#1-Do you (Summerstone) recommend a particular stain or preservative for decks?
Cedar wood has a natural resistance to rot. Decks built with it don't require any stain or preservative. I haven't observed that stain extends the life of the wood by much. However, it is useful to maintain a colour in the wood. Left untreated, cedar will turn to a silvery gray over the first few years. It can be very beautiful like that, and in an appropriate situation, doing nothing is the best ( and by far the easiest ) solution. However, if you require stain, here are my recommendations;
--Consult a good paint store for their recommendations. The formulas for stains seem to evolve and change frequently.
--Wait at least 30 to 60 days to apply anything. The wood needs to dry out and stabilize.
--Avoid stains that sit on the surface of the wood. Use nothing that is gloss or semi-gloss. They always peel off eventually. Use a penetrating -type stain.
--Be prepared to maintain the stain regularly. You can expect to have to redo it at least every two years, especially in the high traffic areas. Vertical elements , such as railings or skirting boards will require less maintenance.
#2-Does a deck require a building permit? How much cost does that add?
Most decks and porches do require a permit. There are exceptions, mostly for small and low decks. Should an accident ever occur on your deck, your insurance company will investigate whether or not a permit was issued. Also , when homes are sold, most buyers require a home inspection , which usually includes determining whether permits were issued for any upgrading. For an average deck, creating the necessary working drawings and obtaining a permit adds from $500.00 to $1000.00 to the cost. More ambitious projects will cost somewhat more, rarely more than $1500.00.
#3-- Will the pressure -treated framing material pollute the soil under the deck in any way?
As described in our Deck Specifications, we usually use pressure -treated wood to frame decks and porches. This is a cost saving step. It is possible to frame a deck with cedar. It would add about $1000.00 to an average size deck.
Pressure-treated wood formerly contained quite damaging preservatives. The chemicals used now are more innocuous. However, it is recommended, for instance, that pressure-treated wood not be used in a vegetable garden, and it should not be burned. So we can't consider it completely harmless. If you have concerns, perhaps about children playing under the deck or a similar situation, I recommend that you consider using cedar to frame the deck.
#4-- Why do a deck at all? Why not some other material or method?
Decks and porches are most often used when there is some height involved. They are usually the most cost effective way to get from a high door to the ground. They are also used simply because people like wood. Often clients have a strong feeling that they want to be on a wood structure. My impression is that many people associate a deck or porch with some good time in their past. Sometimes people like the feeling of sitting in a high place.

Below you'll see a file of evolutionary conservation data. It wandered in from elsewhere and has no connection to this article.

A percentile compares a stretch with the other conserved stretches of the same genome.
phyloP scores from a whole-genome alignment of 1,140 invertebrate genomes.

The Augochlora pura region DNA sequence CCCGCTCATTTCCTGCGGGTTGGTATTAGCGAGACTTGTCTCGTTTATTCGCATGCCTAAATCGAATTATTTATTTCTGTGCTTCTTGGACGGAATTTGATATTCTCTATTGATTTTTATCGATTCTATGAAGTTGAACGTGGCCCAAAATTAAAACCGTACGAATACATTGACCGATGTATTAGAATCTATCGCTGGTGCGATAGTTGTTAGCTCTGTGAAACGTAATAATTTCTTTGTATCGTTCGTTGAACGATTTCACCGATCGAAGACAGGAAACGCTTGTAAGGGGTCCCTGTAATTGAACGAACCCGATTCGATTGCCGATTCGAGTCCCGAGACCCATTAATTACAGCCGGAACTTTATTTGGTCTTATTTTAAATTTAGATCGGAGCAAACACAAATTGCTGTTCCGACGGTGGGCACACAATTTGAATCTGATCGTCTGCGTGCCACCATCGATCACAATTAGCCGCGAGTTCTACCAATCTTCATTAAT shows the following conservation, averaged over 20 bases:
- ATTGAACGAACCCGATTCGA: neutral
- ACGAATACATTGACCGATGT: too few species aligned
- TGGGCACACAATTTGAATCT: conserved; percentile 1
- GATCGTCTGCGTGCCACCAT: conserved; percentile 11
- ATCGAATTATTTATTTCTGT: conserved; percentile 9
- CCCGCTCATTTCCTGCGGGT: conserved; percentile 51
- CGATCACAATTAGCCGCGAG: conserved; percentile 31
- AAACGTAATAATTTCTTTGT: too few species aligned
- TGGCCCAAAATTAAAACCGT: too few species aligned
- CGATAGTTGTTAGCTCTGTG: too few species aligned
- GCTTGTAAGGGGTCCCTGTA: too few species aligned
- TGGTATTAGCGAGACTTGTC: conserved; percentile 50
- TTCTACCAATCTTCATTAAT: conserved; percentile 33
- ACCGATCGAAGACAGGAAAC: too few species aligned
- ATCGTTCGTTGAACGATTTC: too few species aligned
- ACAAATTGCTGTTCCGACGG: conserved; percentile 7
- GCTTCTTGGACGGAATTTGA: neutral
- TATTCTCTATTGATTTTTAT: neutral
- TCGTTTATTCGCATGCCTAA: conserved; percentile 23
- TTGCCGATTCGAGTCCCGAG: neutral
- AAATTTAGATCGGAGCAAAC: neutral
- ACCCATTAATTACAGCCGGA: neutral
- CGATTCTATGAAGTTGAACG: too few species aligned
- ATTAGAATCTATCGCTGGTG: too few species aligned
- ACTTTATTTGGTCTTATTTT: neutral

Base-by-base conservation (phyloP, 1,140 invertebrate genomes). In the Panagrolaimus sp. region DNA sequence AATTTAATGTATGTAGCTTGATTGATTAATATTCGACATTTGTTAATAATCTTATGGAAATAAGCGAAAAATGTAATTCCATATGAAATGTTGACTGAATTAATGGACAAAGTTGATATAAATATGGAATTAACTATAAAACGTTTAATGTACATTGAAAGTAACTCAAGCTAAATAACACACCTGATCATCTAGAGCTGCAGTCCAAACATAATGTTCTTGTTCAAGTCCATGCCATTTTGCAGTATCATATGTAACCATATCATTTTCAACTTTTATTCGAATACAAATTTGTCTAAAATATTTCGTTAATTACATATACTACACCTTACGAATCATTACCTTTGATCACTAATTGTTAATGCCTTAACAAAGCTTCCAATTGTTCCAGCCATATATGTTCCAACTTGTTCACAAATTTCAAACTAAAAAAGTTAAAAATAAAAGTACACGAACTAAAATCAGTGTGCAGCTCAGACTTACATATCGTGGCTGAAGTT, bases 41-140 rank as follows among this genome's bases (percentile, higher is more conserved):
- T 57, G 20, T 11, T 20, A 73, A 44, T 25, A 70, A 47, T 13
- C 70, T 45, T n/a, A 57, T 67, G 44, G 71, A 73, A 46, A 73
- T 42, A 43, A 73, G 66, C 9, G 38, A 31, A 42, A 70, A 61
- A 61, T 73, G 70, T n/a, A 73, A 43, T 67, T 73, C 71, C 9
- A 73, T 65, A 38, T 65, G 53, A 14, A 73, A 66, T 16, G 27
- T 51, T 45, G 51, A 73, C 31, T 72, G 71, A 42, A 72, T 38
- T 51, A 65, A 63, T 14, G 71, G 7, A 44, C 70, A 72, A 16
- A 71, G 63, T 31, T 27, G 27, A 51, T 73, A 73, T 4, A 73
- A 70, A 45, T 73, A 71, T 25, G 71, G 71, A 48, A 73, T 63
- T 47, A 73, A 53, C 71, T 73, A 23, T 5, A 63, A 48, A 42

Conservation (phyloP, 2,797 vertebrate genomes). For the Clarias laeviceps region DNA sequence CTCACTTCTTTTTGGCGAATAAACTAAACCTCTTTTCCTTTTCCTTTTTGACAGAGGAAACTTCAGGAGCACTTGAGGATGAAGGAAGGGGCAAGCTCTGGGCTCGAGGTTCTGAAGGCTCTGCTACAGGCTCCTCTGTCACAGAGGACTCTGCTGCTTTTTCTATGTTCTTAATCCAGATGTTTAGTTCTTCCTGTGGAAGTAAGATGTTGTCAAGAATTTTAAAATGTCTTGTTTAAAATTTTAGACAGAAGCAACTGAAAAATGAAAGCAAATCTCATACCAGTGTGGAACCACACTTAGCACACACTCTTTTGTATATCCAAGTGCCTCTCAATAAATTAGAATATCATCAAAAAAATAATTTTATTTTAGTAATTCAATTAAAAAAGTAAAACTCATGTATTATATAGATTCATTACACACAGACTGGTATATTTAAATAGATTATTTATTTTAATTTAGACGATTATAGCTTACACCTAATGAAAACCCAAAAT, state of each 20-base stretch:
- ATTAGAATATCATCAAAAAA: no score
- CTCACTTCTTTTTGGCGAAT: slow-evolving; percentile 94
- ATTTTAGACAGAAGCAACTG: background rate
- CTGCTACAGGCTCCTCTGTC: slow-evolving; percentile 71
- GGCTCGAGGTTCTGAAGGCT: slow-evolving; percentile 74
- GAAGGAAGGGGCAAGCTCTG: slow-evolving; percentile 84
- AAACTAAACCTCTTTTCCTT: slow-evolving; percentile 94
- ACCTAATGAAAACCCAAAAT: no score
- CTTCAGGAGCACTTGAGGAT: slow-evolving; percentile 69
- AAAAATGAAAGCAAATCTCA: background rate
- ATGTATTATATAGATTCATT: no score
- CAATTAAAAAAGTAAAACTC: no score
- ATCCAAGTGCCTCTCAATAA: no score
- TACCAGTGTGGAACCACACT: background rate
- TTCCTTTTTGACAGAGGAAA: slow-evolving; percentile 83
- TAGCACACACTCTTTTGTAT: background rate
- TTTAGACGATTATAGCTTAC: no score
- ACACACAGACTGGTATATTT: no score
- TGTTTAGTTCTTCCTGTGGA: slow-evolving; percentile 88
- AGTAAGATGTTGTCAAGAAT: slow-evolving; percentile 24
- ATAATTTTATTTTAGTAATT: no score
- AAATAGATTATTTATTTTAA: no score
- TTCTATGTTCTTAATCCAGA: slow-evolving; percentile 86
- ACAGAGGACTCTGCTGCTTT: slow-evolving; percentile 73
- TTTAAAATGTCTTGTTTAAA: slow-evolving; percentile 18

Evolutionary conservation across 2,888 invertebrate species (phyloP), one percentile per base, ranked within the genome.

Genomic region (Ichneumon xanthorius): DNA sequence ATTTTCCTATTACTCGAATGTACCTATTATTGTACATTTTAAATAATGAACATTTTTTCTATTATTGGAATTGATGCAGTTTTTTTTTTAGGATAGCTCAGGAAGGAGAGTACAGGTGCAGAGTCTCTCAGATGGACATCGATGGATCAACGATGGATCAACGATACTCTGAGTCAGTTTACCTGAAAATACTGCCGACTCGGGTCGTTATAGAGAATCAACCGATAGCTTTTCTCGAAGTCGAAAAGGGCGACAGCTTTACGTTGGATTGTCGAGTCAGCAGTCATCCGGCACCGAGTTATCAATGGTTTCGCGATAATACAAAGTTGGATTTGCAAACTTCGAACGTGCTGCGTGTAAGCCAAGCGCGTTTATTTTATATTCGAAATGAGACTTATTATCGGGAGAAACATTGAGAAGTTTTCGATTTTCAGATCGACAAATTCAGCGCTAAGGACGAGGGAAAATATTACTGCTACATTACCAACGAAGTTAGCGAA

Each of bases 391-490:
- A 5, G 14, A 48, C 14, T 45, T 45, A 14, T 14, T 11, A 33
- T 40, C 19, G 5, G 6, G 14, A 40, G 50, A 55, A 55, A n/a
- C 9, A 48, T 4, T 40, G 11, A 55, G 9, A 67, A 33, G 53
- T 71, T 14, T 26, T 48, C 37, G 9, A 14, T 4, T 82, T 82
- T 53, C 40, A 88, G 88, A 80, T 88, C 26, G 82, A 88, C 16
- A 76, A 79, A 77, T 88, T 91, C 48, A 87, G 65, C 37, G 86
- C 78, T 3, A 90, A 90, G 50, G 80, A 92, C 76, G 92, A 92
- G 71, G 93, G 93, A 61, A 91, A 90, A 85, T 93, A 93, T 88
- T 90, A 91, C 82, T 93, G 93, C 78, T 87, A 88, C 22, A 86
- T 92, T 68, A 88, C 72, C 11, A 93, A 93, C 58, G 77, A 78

#5-- How long will the deck that you builds last?
A reasonable life expectancy for a deck in our climate would be 20 years. With good maintenance, which would include replacing boards as required after the 15 year period, a life of 25 years could be expected. A porch that is covered by a roof and is 2 feet off the ground will last much longer.
#6-- The railings that I see in your pictures are too high for me to see over when I am sitting down. Can I get a lower railing?
Railings are covered by the Building Code. There are a number of required specifications for them.One of them is a minimum height of 36". Decks lower than 24" above grade may use lower railings or no railings at all. Whether or not the deck is being inspected, these specs need to be followed, both for safety and for insurance liability reasons.One possibility is to build railings that replace the wood balusters with transparent material , such as tempered glass, or one of several plastics.
#7-- DoesYou build composite (such as Trex) or Ipe ( a "50 year" tropical wood) decks?
Yes , we can use either of these materials, but don't recommend either one. They both add cost and have structural limitations. Neither of these materials is used to build the frame of a deck. So the life of the deck will still be determined by the life of the framing.
Composite decking usually costs 2-3 times as much as cedar for the decking material, usually adding 30-40% to the total cost of the deck. There have been many problems with all the brands of composite decking. Fading, staining, and physical deterioration are the most common complaints. Search for "composite decking complaints" or "composite decking warranty problems" to get an idea of the current situation.
Ipe decking costs 5 times what cedar decking costs. It will do a good job and does not need to be stained to be stained to last in Canadian conditions.
The installation also will cost somewhat more than cedar.